The COVID-19 pandemic has shuttered just about every public institution throughout the United States. In North Carolina, businesses, schools, parks, and events remain closed as the public responds to the need for social distancing in order to “flatten the curve” and slow the spread of the virus. Social distancing is working and should continue, but we should not confuse social "distancing" with social "isolation." They aren’t the same. There is a real need for people to get outside, enjoy the spring air, and relax or exercise. The Center for Disease Control also recommends physical activity as a way to cope with the stress of the pandemic.
When it comes to aging, there is no place like home. A 2016 survey by AARP found 76% of people age 50+ strongly agree with the statement, “I would like to remain in my current home as long as possible.” The AARP Network of Age-Friendly Communities can help people do so by assisting counties, cities, towns and rural areas best meet the needs of residents of all ages. During this national health crisis, age-friendly communities offer added benefits.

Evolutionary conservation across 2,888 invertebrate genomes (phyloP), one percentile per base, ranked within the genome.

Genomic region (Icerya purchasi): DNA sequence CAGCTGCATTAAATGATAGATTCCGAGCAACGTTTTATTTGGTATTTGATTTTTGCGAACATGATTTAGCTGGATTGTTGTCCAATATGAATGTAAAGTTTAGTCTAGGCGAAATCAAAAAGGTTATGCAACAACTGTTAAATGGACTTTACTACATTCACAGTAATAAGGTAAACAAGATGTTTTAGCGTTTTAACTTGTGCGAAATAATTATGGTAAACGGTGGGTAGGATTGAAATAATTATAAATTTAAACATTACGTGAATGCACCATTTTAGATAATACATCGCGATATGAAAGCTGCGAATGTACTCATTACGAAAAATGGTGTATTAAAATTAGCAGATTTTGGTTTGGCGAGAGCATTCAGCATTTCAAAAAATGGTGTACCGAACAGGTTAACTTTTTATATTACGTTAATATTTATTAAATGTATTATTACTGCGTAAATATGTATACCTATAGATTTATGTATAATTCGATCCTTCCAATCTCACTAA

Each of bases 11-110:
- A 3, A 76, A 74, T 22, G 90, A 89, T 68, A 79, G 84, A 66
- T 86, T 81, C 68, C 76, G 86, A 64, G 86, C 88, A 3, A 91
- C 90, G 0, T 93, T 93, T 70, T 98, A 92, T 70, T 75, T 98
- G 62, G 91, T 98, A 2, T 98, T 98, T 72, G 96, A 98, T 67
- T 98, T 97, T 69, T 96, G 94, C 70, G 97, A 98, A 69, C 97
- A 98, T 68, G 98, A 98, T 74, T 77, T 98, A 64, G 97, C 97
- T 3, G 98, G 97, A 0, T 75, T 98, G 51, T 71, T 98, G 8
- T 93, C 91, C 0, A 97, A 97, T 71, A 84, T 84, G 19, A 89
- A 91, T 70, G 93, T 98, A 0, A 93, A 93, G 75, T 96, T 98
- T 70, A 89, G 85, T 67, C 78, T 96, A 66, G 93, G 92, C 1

AARP encourages North Carolina Communities to apply for 2020 grants to make areas more livable for people of all ages
RALEIGH—AARP invites community organizations and local governments across North Carolina to apply for the 2020 AARP Community Challenge grant program, now through April 1, 2020. Grants fund “quick-action” projects that can range from several hundred dollars for small, short-term activities to several thousand or tens of thousands for larger projects. Now in its fourth year, the grant program is part of AARP’s nationwide work on livable communities.
WINSTON-SALEM -- In November, AARP North Carolina confered with local elected officials, city planners, research, housing, transportation and health experts, and others to examine the aspects of "age-friendly" communities.
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